• Study various Power Plant Treatment Processes and its Importance
• Familiarize with Principles of Cooling Water Treatments
• Experience Sharing on Real Life Problems of Corrosion & Control
• Conceptualize Water and Water/Waste Water Management


Terawatt Sponsor

INR 645000 + Govt. Taxes
  • 7 Delegate Passes
  • Company Logo on Summit Brochure
  • Company Logo on Backdrop
  • Screening of Company Film
  • Circulation of Company Literature
  • Announcements - Thanking Sponsors
  • Exhibit Space - (6x2 Mtr.)
  • Speaking Opportunity

Gigawatt Sponsor

INR 445000 + Govt. Taxes
5 Delegate Passes
  • Company Logo on Summit Brochure
  • Company Logo on Backdrop
  • Circulation of Company Literature
  • Announcements - Thanking Sponsors
  • Exhibit Space - (3x2 Mtrs.)

Megawatt Sponsor

INR 345000 + Govt. Taxes
  • 3 Delegate Passes
  • Company Logo on Summit Brochure
  • Company Logo on Backdrop

Kilowatt Sponsor

INR 245000 + Govt. Taxes
  • Company Logo on Summit Brochure
  • Company Logo on Backdrop

Workshop Agenda

Day 1


Role of Chemistry in power plants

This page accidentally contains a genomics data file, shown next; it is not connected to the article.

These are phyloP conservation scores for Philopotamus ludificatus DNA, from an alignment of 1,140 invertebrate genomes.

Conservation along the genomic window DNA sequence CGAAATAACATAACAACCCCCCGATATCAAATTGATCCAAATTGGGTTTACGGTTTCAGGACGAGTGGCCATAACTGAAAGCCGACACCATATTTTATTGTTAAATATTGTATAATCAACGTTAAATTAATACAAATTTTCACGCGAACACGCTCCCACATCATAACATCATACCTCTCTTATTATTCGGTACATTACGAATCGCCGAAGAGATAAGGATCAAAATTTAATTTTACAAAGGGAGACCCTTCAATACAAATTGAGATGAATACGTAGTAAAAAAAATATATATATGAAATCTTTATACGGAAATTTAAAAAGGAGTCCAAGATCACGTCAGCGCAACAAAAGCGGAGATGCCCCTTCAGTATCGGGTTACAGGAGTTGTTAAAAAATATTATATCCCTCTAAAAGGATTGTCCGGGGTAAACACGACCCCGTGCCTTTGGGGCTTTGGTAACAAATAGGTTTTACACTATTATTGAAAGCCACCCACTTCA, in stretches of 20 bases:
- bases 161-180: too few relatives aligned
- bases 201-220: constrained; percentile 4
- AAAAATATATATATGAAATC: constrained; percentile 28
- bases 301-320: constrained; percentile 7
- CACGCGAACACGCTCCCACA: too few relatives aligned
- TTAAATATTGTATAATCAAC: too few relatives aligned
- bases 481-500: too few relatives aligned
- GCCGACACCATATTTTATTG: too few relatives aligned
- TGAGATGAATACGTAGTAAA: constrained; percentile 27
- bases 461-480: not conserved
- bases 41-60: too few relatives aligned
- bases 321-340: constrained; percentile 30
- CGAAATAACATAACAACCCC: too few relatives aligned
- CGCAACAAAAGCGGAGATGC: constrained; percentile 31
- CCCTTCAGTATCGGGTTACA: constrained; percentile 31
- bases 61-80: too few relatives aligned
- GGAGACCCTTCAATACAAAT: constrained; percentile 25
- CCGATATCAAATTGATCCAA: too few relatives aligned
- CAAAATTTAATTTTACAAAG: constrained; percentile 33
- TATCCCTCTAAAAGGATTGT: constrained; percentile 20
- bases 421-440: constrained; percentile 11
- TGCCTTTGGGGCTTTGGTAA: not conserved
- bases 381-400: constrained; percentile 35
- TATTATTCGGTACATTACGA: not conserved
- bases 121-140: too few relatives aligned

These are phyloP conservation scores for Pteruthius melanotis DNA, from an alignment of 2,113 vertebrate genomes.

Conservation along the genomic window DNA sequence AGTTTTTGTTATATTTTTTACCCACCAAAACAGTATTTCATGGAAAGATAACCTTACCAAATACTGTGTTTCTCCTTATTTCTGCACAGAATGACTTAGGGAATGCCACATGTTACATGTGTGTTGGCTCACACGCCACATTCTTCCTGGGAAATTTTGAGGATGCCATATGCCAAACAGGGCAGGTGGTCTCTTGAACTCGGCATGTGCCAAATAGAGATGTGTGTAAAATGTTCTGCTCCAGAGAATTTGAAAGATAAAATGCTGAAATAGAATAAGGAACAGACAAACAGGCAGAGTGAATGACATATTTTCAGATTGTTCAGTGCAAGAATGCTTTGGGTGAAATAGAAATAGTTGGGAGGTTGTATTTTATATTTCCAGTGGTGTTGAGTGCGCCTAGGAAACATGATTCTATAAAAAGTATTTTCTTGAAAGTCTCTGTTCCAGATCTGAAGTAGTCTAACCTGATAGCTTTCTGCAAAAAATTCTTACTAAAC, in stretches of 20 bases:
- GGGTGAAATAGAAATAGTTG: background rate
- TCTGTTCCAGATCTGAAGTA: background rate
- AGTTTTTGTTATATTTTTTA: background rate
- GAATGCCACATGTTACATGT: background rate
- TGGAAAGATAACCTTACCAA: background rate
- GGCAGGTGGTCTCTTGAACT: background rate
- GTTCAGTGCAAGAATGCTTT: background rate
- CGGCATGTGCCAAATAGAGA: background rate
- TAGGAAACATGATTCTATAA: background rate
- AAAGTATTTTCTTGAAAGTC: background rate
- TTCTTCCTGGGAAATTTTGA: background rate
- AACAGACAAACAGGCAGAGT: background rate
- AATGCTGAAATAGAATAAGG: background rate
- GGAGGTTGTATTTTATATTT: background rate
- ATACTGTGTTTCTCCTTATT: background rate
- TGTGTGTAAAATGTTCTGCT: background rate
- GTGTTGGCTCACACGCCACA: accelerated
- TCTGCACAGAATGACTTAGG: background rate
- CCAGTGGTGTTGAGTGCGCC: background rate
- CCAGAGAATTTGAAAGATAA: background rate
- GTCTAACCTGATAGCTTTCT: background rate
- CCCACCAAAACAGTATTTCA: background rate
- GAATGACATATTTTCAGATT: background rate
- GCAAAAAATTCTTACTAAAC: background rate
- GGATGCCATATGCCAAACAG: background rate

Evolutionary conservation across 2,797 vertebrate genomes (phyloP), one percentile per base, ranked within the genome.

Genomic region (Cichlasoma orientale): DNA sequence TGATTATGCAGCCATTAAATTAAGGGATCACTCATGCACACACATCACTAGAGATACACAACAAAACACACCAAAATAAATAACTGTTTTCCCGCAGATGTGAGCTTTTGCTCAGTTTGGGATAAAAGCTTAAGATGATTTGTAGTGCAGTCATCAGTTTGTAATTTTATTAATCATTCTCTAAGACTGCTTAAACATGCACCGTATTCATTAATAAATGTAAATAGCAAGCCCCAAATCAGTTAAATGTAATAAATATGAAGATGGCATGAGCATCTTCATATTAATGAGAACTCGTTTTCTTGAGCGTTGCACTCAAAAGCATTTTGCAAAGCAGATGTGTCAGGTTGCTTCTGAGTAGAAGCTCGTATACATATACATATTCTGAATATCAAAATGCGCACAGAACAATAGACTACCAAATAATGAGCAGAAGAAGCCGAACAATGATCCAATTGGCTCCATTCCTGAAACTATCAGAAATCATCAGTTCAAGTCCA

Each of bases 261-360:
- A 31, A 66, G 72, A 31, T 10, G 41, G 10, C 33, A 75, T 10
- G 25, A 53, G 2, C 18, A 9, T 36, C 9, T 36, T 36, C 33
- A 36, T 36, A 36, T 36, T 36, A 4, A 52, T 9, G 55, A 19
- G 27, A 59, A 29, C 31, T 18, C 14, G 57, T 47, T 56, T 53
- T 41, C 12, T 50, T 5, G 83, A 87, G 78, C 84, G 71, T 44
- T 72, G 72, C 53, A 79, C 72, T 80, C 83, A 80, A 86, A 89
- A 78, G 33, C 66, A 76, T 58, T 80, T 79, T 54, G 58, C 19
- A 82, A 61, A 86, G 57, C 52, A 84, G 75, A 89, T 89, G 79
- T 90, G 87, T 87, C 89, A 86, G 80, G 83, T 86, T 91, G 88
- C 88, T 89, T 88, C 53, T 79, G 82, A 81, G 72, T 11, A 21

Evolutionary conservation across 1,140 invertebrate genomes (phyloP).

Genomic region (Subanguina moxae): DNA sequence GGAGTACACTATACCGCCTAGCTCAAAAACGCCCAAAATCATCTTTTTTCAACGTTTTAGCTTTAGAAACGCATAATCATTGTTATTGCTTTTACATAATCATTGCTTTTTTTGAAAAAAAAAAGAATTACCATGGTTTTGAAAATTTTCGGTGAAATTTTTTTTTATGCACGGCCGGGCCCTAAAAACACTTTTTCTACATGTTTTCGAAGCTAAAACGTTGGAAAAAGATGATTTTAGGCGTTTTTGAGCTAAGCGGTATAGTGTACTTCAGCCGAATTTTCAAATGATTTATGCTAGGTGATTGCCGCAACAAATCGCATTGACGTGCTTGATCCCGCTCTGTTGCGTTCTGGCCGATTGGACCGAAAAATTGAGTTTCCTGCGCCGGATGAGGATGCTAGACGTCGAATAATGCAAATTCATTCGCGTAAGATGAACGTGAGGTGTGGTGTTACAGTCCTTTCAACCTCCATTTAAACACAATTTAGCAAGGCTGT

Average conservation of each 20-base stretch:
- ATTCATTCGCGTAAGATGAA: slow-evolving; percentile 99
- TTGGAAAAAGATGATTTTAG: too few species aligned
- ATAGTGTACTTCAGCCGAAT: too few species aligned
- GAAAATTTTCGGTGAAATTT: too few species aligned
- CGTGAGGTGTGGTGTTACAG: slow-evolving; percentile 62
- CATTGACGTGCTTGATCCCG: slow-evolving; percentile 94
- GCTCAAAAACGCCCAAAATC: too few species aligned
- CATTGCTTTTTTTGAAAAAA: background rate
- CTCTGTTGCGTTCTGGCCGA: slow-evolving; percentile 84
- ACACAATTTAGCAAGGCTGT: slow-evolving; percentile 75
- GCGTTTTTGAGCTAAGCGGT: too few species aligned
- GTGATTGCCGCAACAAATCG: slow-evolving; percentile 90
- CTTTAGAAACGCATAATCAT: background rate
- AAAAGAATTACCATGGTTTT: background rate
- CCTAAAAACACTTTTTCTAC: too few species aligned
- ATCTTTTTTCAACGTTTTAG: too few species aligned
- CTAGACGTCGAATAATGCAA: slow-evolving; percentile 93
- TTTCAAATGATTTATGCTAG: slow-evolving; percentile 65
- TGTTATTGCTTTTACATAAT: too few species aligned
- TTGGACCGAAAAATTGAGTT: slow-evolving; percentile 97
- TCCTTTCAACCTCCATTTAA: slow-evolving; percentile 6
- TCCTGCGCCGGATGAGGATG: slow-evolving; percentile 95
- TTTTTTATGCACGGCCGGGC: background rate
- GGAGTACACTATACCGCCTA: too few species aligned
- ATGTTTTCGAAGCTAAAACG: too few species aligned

Fundamental Chemical Terminology

Characteristics of waters used in power plants- River, Borewell, Canals, seawater, treated waste Water

Pre-treatment of boiler water

Conventional- Clarification, Filteration, DM Plant Introduction to New Treatment Technologies- Membrane filtrations, RO, Desalination, EDI, Water, Steam quality requirements, etc.

Boiler Water Treatment

Cooling Water Treatments

Pre- and Post- Operational Chemical Cleaning Power Plant Equipment (Boilers, Condensers, Pipelines, CT Fills)

Waste Water Treatment & Management

Introduction to Water & Waste Water, Treatment and Management, including concepts of Water audit & Balance and Recycling

Day 2

Basics of Corrosion & its Control

Introduction to Corrosion

Atmospheric Corrosion

Soil Corrosion

Flow Accelerated Corrosion

Basics of Corrosion Control

Corrosion Control

Corrosion in Boilers & HRSGs including Acid Dew

Point Corrosion in HRSGs

Preservation of boilers and CW Systems